Julia Louis-Dreyfus Plays to Her Comic Strengths in “You Hurt My Feelings”

Premiered at Sundance Film Festival and now playing in select theatres including The Tara in Atlanta.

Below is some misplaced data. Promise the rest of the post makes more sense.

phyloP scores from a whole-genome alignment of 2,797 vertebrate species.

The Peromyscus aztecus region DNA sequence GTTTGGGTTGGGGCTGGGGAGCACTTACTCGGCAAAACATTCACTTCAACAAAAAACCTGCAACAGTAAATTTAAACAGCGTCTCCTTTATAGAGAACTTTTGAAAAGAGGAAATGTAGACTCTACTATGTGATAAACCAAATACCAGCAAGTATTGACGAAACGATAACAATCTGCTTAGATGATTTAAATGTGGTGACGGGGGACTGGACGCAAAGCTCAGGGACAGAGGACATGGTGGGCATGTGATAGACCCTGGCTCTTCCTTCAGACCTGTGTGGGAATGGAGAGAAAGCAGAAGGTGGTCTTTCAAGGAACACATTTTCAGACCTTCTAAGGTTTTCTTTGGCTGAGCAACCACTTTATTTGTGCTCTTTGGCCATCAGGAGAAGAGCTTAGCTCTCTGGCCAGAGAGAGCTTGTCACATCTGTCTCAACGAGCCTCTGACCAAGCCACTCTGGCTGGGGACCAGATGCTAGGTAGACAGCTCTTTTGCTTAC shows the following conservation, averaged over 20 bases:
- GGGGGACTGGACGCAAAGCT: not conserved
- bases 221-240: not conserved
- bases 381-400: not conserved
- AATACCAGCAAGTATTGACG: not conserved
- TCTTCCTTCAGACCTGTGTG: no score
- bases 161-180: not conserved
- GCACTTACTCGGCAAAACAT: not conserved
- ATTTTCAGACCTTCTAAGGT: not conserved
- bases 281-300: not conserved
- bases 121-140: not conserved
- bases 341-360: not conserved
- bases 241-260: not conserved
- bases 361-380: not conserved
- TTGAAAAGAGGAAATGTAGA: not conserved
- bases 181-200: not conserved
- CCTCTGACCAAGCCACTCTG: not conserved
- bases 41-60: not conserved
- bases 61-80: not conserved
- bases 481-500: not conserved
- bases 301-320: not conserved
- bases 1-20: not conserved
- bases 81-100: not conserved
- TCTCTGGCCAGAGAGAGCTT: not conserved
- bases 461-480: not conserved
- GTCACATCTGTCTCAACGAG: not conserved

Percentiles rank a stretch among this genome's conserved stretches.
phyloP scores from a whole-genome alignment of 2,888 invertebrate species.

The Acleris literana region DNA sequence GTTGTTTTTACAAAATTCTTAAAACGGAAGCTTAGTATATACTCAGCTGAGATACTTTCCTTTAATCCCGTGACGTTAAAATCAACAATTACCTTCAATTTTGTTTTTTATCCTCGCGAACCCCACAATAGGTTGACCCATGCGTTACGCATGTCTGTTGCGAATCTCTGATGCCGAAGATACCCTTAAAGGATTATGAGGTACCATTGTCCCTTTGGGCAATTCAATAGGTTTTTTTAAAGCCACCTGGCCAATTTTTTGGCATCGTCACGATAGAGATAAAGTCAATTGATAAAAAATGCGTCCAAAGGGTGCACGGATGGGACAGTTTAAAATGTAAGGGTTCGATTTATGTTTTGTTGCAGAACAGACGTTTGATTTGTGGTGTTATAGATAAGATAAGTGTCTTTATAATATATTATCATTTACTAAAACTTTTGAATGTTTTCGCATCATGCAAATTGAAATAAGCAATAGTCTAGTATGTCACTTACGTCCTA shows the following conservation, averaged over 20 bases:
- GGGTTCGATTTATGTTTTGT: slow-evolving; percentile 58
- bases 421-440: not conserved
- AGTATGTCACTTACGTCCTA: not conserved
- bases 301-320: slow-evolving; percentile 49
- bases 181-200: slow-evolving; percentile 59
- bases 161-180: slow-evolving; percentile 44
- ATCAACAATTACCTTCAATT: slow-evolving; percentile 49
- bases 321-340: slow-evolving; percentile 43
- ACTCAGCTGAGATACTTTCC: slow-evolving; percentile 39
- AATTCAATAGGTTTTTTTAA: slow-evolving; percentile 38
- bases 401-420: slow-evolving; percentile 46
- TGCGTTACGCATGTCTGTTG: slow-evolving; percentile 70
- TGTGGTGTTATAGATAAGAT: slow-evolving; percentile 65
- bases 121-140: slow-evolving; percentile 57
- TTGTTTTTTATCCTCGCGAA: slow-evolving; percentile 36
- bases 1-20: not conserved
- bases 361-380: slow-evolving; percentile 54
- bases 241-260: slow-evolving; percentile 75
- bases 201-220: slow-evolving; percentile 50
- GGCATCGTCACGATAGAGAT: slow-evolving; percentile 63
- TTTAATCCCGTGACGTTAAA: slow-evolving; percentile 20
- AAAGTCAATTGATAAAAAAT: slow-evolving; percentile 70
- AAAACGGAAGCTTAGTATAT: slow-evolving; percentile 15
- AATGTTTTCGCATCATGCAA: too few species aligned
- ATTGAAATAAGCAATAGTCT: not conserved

Casting Julia Louis-Dreyfus as a neurotic New Yorker hardly seems novel, but the brassy comedienne’s latest starring turn emerges as an enjoyable lark with ample doses of heart and hilarity beneath the hard edges. Writer/director Nicole Holofcener’s dramedy You Hurt My Feelings (B+) features the high-strung star in a winning, old-fashioned comedy of manners with a funny ensemble of lesser-known collaborators also effective in their roles. First world problems are front and center as the delicate characters endeavor to tiptoe around contemporary challenges without getting sucked down an emotional spiral. Louis-Dreyfus plays Beth, an author who struggles with a lack of self-confidence, and her marriage with an unsuccessful therapist portrayed by Tobias Menzies is thrown into a tizzy when she overhears he’s not a fan of her new work of fiction. Before this revelation, the couple had a peaceful but co-dependent relationship, which makes their only child (Owen Teague) uncomfortable. As Beth’s interior designer sister, Michaela Watkins is a hoot, and she helps Beth cope with her angst, possibly because of her own struggles with an underemployed actor husband (Arian Moeyed). Holofcener is skilled with wry, observational humor and captures breakthroughs in the banter, especially in the margins and knowing looks of disbelief between the two sisters. The relationship between Louis-Dreyfus and Watkins as siblings is marvelous to behold as they balance trying to be good people in a brittle world, accentuated by the appearance of their prickly mom, played with dry wit by Jeannie Berlin. Themes about micro-aggressions and the sweet lies lovers tell one another to blunt the pain are highly relatable. Awkward therapy sessions, debates about v-necks and leftovers and frequent attempts to smooth the rough edges of uncomfortable situations caused by other people abound in this talky, remarkably brisk and recommended film.

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